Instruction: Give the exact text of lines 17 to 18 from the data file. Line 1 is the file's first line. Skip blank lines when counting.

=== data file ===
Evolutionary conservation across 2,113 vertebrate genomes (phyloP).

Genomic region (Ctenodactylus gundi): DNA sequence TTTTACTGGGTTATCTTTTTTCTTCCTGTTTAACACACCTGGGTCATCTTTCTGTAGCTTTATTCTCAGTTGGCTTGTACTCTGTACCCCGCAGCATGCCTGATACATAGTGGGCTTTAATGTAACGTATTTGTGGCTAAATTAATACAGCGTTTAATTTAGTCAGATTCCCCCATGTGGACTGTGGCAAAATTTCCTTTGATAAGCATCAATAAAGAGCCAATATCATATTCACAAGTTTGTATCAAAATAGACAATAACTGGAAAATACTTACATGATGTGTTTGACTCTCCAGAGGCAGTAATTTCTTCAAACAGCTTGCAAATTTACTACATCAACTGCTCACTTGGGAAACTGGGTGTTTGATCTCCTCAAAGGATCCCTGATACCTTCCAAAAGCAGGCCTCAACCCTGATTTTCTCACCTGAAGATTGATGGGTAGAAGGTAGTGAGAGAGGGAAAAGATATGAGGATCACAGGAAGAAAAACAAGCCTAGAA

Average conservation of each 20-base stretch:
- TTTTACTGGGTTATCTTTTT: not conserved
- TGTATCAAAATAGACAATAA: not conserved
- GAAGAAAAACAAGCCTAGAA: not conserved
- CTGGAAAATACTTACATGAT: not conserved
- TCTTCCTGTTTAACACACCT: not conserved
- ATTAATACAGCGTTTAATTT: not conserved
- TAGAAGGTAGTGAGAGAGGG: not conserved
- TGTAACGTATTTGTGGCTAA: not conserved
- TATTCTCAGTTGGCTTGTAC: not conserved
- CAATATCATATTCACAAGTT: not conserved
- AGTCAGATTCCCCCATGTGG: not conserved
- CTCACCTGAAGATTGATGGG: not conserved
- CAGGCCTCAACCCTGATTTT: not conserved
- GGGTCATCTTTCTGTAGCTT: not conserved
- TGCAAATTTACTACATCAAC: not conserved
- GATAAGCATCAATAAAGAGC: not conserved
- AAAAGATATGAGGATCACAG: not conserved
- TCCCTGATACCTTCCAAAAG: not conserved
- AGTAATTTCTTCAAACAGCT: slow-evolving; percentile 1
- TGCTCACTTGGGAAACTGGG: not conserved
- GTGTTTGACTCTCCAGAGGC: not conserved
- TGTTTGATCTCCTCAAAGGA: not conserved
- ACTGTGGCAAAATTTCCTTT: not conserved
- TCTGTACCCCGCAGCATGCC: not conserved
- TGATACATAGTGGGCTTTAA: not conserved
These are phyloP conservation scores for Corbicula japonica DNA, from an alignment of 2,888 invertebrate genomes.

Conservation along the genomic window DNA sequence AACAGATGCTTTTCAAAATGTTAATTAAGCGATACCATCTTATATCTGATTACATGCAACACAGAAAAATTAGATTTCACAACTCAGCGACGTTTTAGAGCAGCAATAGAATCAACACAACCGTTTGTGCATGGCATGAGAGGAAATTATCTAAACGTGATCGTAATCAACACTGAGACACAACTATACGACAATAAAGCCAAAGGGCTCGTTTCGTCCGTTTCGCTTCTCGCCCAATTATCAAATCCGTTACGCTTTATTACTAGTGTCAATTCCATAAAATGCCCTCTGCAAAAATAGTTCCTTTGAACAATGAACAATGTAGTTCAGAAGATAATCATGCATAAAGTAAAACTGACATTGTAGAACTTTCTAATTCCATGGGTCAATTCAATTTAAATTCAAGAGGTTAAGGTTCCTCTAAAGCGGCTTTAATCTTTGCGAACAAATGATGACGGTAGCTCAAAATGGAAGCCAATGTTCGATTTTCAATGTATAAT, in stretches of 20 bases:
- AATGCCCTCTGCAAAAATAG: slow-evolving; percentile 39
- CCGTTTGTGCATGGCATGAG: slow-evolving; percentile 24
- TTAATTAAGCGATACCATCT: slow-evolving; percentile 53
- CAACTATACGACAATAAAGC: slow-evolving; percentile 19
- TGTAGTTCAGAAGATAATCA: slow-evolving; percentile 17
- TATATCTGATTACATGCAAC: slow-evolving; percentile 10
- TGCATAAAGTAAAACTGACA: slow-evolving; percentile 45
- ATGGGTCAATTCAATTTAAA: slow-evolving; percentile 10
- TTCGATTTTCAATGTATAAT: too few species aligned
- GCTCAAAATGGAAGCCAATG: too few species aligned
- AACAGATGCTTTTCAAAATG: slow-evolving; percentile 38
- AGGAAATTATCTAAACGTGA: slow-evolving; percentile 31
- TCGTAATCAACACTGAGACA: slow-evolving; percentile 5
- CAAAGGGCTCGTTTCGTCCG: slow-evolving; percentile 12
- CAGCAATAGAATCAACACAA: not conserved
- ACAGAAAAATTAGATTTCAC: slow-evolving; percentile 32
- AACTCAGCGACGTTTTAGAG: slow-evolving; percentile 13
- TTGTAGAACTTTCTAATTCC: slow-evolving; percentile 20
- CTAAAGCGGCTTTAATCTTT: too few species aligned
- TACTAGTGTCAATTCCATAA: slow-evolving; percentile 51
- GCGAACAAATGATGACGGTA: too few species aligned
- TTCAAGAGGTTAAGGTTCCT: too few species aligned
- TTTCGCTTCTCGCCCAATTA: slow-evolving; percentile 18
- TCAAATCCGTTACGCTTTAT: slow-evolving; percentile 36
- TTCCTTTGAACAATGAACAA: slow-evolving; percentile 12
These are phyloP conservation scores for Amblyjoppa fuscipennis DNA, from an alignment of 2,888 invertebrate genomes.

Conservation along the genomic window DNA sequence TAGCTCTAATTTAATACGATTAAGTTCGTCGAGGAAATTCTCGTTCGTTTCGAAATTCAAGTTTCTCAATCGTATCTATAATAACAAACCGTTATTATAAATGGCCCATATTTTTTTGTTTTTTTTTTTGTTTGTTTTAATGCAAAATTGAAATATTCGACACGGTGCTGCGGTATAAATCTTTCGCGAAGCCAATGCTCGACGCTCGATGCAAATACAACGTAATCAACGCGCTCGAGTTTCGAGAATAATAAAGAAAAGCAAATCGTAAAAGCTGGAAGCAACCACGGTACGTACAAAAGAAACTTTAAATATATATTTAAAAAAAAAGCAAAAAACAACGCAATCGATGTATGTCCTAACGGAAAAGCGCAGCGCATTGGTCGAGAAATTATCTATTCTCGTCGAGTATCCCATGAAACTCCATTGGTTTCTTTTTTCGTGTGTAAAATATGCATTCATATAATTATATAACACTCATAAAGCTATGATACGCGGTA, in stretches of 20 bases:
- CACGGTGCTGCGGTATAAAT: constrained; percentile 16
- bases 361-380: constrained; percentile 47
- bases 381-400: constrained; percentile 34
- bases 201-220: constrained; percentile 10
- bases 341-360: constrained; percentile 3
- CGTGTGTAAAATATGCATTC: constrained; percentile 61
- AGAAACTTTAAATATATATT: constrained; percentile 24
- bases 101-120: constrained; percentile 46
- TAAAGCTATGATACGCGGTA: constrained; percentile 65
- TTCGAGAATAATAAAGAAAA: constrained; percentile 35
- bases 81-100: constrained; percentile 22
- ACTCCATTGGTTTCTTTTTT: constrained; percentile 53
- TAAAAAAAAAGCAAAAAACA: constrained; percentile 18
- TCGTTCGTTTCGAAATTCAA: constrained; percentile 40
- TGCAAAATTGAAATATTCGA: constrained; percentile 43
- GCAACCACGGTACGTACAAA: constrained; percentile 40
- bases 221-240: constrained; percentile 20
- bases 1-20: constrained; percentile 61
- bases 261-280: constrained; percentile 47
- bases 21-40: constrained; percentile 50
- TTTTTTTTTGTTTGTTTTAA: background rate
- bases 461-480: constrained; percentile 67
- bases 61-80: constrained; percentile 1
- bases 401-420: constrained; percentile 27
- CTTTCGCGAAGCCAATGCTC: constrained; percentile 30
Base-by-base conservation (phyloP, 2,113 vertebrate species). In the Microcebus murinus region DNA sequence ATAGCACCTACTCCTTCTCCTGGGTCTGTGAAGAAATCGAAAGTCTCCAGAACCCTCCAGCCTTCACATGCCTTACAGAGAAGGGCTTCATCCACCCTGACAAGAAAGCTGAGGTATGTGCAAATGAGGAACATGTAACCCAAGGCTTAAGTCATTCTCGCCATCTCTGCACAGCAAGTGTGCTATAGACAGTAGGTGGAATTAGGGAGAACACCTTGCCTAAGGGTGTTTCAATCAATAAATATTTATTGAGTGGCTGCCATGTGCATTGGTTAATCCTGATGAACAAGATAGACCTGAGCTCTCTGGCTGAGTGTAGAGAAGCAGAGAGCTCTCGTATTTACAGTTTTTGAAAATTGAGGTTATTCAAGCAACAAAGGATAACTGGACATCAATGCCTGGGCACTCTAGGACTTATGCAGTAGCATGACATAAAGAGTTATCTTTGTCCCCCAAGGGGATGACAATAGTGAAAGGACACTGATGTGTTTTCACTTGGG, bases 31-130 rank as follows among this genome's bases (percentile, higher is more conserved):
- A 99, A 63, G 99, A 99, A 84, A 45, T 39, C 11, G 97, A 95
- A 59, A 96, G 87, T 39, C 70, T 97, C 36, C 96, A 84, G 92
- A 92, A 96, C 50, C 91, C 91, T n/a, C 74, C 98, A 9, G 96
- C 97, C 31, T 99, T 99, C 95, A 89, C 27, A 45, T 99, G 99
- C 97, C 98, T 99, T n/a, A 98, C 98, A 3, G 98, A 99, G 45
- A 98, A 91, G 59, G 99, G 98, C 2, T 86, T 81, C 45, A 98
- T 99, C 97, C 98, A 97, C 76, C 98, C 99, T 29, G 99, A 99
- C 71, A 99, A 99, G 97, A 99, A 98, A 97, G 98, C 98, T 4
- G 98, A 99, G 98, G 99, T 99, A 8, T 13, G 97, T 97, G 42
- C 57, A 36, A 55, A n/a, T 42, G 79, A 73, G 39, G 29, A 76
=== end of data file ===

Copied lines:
- GGGTCATCTTTCTGTAGCTT: not conserved
- TGCAAATTTACTACATCAAC: not conserved